Paleontologists can even account for the legend that dragons have jewels in their foreheads. Big calcite crystals form on long-buried skulls.

Of course, dragon-like crocodiles and komodo “dragons” exist in the real world, but, interestingly enough, dragon myths are more common where there aren’t any quasi-dragons:

[A]lthough draconian crocodiles appear in the mythology of Australian aborigines, dragons are just as common in the myths of Vikings, who might have been eaten by bears, but never by crocs. And dragon lore is rare in Africa, where crocs are common, but predator myths revolve more around lions and hyenas.

The kindest cutter of all

Wednesday, April 30th, 2003

In The kindest cutter of all, Munro Price reviews Guillotine: The Timbers of Justice by Robert Frederick Opie:

The guillotine is a paradoxical device. It was conceived with a humanitarian purpose: to spare criminals condemned to death in 18th-century France the horrors that had traditionally been their lot — primitive hanging, breaking on the wheel or, for those who had been foolhardy enough to try to kill the king, tearing apart by wild horses. Compared to these medieval barbarities, swift dispatch by a state-of-the-art beheading machine was infinitely preferable. Yet within two years of its inauguration, the guillotine had gained a notoriety unequalled by any of these earlier, and far nastier, methods.

Before the invention of the guillotine, beheading en masse was prohibitively expensive:

Under the old regime, the luxury of decapitation, usually by the sword, was strictly reserved for the nobility; one of the Assembly’s first decisions, prompted by the eponymous Dr Guillotin, was that this boon should be extended to all Frenchmen regardless of birth.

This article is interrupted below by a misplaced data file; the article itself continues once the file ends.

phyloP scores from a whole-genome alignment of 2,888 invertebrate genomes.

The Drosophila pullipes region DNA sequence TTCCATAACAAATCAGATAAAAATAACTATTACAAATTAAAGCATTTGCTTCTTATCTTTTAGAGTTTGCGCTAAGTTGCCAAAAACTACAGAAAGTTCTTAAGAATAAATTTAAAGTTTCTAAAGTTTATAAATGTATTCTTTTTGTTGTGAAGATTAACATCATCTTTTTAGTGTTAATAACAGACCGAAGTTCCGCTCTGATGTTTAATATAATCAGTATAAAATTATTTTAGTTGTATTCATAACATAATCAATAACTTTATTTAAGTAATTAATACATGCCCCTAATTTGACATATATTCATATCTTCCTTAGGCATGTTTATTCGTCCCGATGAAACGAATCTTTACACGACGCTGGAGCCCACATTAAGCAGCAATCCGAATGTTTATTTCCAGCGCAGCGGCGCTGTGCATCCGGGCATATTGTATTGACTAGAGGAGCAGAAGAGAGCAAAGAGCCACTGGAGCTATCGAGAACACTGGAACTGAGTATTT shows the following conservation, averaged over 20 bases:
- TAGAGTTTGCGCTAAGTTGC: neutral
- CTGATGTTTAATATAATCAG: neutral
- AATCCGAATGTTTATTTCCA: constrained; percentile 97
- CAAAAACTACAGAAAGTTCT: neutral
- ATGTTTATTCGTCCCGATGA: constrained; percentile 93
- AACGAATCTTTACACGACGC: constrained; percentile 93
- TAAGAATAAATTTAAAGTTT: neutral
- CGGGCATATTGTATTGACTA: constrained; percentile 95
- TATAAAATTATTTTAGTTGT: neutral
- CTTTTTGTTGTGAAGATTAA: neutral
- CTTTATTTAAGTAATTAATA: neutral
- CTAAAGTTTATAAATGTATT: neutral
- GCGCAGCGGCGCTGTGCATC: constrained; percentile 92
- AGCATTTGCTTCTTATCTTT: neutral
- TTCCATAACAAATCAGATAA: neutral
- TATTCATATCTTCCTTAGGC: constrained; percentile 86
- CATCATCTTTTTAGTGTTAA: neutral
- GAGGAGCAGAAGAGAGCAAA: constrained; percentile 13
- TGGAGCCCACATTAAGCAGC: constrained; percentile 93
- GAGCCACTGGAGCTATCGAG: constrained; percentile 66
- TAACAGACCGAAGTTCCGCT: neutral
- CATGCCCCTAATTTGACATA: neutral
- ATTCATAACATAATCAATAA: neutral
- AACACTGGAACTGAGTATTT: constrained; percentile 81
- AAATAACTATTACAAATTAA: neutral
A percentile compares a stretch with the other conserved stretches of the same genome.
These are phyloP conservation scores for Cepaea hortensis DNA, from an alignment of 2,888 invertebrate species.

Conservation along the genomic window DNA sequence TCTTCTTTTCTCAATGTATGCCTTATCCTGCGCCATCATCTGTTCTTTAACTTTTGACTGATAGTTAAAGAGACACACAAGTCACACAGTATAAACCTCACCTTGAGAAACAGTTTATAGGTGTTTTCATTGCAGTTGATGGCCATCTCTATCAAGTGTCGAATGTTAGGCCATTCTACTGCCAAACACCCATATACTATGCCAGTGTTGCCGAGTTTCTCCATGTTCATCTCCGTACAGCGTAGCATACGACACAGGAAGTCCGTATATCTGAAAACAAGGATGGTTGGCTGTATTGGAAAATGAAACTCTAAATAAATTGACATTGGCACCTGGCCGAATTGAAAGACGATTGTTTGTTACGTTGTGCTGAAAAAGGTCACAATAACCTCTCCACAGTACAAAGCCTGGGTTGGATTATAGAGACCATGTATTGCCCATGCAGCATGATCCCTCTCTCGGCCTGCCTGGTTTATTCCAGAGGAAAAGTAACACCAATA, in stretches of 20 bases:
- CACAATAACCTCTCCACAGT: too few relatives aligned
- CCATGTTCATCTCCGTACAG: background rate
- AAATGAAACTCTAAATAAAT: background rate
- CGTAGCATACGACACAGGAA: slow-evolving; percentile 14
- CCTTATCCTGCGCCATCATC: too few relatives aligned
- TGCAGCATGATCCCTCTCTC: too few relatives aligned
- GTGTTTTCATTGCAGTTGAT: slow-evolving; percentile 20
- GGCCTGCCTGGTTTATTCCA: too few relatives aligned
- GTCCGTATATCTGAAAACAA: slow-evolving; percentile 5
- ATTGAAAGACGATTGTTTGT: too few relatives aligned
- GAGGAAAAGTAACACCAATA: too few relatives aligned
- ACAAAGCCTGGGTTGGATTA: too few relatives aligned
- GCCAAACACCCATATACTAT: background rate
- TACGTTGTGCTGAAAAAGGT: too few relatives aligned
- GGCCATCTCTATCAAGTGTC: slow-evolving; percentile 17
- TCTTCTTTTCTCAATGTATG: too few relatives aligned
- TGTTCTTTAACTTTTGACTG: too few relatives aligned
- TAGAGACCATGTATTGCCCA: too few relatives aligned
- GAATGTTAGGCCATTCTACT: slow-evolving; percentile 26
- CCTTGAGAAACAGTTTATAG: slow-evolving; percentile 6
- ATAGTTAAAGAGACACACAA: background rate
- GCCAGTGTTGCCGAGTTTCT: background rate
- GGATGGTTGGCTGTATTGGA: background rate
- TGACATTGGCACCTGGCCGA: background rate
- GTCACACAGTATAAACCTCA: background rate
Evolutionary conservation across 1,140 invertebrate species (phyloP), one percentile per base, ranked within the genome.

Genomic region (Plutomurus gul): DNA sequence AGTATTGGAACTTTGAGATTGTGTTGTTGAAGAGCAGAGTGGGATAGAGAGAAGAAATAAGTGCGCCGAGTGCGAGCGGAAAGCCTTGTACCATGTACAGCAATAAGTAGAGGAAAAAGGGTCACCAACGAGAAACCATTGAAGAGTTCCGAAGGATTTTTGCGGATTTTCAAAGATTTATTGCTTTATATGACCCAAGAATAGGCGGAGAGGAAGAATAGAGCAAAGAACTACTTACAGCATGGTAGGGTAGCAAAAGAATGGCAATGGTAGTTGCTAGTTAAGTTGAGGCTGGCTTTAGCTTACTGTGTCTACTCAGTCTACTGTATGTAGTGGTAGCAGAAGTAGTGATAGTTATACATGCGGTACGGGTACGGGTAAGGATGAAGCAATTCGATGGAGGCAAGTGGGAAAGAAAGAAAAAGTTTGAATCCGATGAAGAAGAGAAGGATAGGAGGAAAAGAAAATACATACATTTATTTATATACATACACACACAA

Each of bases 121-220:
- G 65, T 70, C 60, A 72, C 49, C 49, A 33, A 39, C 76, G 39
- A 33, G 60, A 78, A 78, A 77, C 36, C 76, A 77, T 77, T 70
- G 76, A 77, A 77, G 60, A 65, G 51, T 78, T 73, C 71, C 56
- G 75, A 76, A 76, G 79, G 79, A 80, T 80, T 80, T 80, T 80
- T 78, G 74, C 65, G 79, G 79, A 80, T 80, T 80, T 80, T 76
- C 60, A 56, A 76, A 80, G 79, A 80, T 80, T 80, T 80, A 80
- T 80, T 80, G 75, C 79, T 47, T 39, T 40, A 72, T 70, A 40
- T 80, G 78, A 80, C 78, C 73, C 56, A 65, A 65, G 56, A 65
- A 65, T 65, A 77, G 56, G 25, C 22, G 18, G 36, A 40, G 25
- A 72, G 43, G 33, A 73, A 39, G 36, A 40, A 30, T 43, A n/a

This high ideal, however, concealed major practical difficulties. Beheading the occasional aristocrat was one thing; applying the same method en masse to common criminals, not all of whom could be relied upon to rise to the occasion, was enough to make the stoutest headsman tremble. As the state executioner Charles-Henri Sanson put it, in a masterpiece of professional understatement: “In order that an execution may be completed according to the requirements of the law…the executioner [must] be very skilful and the condemned very composed, otherwise it may be impossible to complete the execution by the sword without the risk of dangerous incidents occurring.

“After each execution the sword is unfit to perform another; it is essential that the sword which is liable to damage be sharpened and reset if there are several condemned persons to be executed at the same time. It is therefore necessary to have a number of swords available in a state of readiness…The Paris executioner has only two swords.”

Of course, most of us associate the guillotine with 1790′s France, during the revolution, but the guillotine had a 189-year career that went beyond France, “and by the mid-19th century [it] had become the standard means of execution in most of the Italian and German states, Greece and even Newfoundland.” Even the Nazis used the guillotine:

Its worst abuse occurred not in 1790s Paris, but in Nazi Germany. The guillotine claimed just under 3,000 French lives in Paris during the Terror, but 10,000 German ones in 1944 and 1945 alone.

One-Toy-Fits-All: How Industry Learned to Love the Global Kid

Tuesday, April 29th, 2003

According to One-Toy-Fits-All: How Industry Learned to Love the Global Kid, the same toys are popular with kids around the world; they don’t need to be “localized” for varying tastes:

For years, Barbie dolls sold in Japan looked different from their U.S. counterparts. They had Asian facial features, black hair and Japanese-inspired fashions.

Then, about three years ago, Mattel Inc. conducted consumer research around the world and learned something surprising: The original Barbie, with her yellow hair and blue eyes, played as well in Hong Kong as it did in Hollywood. Girls didn’t care if Barbie didn’t look like them.

“It’s all about fantasies and hair,” says Peter Broegger, general manager of Mattel’s Asian operations. “Blond Barbie sells just as well in Asia as in the U.S.”